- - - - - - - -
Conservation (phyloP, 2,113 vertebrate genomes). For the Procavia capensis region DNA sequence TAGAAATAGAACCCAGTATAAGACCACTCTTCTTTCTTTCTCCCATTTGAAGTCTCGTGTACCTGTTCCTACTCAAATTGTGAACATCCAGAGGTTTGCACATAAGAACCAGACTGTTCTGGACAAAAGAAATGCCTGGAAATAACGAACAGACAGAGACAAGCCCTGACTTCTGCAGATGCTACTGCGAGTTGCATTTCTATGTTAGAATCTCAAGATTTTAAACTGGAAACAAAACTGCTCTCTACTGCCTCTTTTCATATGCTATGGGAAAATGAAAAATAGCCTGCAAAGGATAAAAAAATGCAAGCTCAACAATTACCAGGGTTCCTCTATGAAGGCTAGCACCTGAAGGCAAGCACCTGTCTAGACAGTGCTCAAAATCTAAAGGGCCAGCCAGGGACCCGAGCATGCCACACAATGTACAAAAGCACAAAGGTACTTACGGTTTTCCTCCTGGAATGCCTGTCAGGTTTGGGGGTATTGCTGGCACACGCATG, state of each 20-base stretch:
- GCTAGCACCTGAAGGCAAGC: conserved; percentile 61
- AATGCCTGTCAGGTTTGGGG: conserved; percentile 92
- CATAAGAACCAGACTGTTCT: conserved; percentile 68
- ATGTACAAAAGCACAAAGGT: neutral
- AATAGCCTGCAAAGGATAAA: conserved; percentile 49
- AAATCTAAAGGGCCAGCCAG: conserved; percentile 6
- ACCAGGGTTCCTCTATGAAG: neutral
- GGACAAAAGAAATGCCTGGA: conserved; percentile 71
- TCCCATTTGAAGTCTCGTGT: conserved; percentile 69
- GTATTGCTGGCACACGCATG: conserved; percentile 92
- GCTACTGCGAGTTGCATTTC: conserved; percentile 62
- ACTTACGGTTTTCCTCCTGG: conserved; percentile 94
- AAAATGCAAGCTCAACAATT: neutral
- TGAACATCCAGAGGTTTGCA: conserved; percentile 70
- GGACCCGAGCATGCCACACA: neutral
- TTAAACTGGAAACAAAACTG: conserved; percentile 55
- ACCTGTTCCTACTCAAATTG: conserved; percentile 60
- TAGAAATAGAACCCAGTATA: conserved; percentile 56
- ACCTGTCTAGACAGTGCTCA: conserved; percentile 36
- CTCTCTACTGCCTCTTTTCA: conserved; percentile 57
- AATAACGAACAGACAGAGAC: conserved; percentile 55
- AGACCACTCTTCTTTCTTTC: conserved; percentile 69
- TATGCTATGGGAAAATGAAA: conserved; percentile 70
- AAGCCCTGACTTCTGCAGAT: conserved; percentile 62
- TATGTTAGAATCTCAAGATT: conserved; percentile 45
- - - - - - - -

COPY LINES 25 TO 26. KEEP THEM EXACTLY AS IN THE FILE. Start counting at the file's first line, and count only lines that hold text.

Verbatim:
- AAGCCCTGACTTCTGCAGAT: conserved; percentile 62
- TATGTTAGAATCTCAAGATT: conserved; percentile 45